Mead and Scott hit it off. "Initially, he was interested in me only in terms of automotive design. Although I had only done a little bit of work on the Star Trek film, I felt comfortable accepting the assignment. I don't mind working on vehicles for movies. I'm comfortable with that, having done it for corporations countless times."
And so, Mead set off to work. Before long, however, he discovered that it was impossible to ignore the challenge of inventing an entire futurescape as opposed to just elements within it. "I never like to sketch a vehicle on a blank page," he shrugs. "I'll toss in back ground settings. I had read the script to Blade Runner and wanted to give the city a shot. After some discussions with Ridley and art director Larry Paul, I began putting in backgrounds that fit the tone of the picture.
Ridley liked them. He had me expand on them and sketch a few street sets and, then, some mtenor sets. Before it was all over, I wound up working on the look of almost all the articles in the film from hand-held hardware to more elaborate articles."
In short order, Mead was immeshed in the laborious process of launching a motion picture. "To get this movie really rolling in terms of design," he says, "it took at least three months. The actual preproduction lasted a year. That's pretty long. I worked on the vehicles first because they took the most time. Then, I did the street sets. Then, I did the detailed objects like coin slots and parking meters... all the gadgetry you need to make a non-existent society seem realistic down to the last detail. Ridley is a stickler for detail."

Future Cars

As much as Mead wanted to dive into envisioning a futuristic society, he labored long and hard on Blade Runner's automotive designs first. "After all," he laughs, "that's what I was paid for in the first place. I came up with five basic designs that seemed to please everyone.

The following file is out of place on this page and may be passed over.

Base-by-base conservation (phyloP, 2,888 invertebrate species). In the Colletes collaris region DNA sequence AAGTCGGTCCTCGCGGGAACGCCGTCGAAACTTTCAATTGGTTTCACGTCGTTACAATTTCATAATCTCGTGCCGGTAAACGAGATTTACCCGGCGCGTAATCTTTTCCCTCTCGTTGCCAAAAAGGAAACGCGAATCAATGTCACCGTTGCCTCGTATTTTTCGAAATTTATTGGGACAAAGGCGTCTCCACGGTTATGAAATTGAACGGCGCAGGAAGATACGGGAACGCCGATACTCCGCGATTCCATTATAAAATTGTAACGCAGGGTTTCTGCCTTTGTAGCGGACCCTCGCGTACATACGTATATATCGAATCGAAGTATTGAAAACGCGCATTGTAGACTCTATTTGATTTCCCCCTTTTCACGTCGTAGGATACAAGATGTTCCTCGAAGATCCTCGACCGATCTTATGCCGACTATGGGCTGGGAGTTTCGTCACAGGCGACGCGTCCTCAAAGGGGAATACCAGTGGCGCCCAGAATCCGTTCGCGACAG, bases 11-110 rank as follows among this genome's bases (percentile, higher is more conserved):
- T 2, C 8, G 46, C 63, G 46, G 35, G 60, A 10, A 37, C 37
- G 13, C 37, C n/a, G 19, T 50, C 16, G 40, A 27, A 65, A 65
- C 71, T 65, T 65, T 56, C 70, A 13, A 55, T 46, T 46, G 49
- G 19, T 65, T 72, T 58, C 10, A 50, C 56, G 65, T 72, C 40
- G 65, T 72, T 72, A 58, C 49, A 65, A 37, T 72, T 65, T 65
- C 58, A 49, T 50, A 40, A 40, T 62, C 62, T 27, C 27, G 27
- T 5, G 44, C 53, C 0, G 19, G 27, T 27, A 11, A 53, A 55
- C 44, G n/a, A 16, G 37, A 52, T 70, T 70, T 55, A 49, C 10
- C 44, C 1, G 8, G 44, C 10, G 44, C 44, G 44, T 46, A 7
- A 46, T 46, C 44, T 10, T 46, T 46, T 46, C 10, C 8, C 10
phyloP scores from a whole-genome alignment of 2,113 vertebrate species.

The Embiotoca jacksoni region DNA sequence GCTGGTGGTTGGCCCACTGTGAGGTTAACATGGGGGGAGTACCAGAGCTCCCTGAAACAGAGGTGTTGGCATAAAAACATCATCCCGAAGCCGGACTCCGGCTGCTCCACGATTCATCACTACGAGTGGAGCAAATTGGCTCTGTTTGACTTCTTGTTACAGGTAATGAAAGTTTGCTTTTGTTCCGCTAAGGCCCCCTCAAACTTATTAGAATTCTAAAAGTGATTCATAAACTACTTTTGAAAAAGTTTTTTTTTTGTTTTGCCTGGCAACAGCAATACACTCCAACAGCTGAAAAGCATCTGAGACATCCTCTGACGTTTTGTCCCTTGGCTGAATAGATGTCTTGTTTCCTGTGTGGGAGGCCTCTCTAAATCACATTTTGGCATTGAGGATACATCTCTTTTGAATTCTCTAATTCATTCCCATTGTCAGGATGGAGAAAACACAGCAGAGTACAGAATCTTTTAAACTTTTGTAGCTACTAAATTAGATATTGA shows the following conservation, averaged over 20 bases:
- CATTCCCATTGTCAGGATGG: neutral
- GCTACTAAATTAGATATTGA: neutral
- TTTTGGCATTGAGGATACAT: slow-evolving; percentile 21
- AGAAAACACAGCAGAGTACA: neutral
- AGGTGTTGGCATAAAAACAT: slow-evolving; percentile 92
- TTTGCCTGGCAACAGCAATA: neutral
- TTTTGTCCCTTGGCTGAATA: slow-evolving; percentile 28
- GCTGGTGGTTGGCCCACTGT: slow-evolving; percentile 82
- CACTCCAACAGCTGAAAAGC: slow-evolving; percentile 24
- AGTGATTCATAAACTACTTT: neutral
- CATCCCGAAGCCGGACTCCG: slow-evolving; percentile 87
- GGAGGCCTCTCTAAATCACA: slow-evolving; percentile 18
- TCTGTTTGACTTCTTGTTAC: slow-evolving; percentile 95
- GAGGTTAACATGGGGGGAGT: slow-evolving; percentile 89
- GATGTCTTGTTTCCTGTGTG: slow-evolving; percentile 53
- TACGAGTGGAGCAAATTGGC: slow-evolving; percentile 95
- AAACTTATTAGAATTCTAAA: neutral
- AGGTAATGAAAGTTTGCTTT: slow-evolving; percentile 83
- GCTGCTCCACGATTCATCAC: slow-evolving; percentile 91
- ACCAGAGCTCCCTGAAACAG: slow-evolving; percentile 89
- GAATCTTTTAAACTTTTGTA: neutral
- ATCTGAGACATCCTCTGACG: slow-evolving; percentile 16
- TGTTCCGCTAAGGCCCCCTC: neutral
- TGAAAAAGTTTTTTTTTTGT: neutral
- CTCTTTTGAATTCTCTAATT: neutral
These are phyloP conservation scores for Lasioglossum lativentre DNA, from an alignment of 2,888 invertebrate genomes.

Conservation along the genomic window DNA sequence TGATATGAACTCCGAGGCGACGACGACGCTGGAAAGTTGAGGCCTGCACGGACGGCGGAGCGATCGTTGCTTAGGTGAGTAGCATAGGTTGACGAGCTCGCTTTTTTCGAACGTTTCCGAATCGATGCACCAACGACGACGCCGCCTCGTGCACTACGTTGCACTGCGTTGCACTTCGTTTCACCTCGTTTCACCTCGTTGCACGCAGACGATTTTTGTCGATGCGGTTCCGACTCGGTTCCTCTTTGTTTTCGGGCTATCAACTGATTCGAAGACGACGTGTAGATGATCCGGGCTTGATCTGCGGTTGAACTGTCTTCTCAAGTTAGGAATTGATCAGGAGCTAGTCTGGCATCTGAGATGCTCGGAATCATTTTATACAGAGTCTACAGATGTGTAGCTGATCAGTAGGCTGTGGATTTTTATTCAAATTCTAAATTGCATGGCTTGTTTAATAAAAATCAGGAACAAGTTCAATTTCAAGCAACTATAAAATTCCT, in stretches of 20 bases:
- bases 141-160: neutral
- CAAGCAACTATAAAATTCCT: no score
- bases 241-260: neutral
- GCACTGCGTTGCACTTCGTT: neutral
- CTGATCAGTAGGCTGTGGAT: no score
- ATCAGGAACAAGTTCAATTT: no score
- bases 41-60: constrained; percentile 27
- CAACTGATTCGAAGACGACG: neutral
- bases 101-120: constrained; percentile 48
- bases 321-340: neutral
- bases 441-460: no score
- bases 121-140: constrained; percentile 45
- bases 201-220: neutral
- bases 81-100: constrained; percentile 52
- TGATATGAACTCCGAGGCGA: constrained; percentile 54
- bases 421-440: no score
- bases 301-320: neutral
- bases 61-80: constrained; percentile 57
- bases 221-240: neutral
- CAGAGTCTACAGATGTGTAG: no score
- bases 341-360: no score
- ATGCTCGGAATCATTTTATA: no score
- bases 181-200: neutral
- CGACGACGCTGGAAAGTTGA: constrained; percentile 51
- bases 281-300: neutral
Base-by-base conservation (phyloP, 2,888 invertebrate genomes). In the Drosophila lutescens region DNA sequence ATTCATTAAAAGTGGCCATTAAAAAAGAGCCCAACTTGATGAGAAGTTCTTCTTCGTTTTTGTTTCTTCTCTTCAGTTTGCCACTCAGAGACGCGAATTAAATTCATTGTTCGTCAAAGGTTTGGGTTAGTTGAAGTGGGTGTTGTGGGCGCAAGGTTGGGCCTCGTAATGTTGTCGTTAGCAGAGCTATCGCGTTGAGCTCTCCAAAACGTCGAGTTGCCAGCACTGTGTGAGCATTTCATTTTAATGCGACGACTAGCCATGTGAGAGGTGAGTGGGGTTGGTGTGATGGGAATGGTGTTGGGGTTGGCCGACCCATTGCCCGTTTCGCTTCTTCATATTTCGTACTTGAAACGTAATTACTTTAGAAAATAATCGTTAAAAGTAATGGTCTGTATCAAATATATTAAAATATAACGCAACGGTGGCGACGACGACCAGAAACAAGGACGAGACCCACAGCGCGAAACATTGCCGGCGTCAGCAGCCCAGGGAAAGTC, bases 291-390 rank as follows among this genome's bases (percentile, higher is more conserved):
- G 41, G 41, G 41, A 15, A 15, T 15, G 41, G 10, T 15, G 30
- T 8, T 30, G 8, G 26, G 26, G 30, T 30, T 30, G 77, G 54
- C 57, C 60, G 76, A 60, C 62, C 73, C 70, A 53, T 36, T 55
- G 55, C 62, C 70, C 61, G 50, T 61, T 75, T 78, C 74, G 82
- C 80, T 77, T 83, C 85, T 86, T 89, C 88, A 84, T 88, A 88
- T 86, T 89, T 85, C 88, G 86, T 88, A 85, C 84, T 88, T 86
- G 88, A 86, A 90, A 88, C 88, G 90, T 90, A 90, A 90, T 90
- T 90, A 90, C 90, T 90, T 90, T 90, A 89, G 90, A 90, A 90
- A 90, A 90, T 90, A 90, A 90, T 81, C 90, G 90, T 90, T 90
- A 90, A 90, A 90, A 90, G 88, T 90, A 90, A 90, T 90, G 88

"The Spinner is the star vehicle. That's the car that actually flies. Right from the start, I tried to stay away from stereotypical approaches. I thought that folding wings and helicopter blades had been done to death on vehicles in futuristic films. I thought we should think of it as an enclosed lift vehicle.
"It would look like a car all the time, whether it was flying or just rolling down a street. That seemed more logical and easier to handle dramatically than a thing with all sorts of attachments that unfolded or popped out for take-off. The Spinner was the most expensive vehicle to build and, dramatically, the most important. In the film, it's only used by authorized personnel because it flies and, therefore, is involved with complicated, three-dimensional travel patterns.

Artist/designer Mead stands beside one of his concepts come-to-life, the Spinner. 

"The second most important vehicle was Deckard's [Ford's] sedan. It's about the size of a contemporary medium-sized car. The theory behind this model is that it's a decommissioned flying sedan. All the exterior flaps and air directional panels have been removed and it's now only used for street travel. It still has all the original bumpers, light patterns and overbuilt windshield wipers, though. It's a sleek sedan.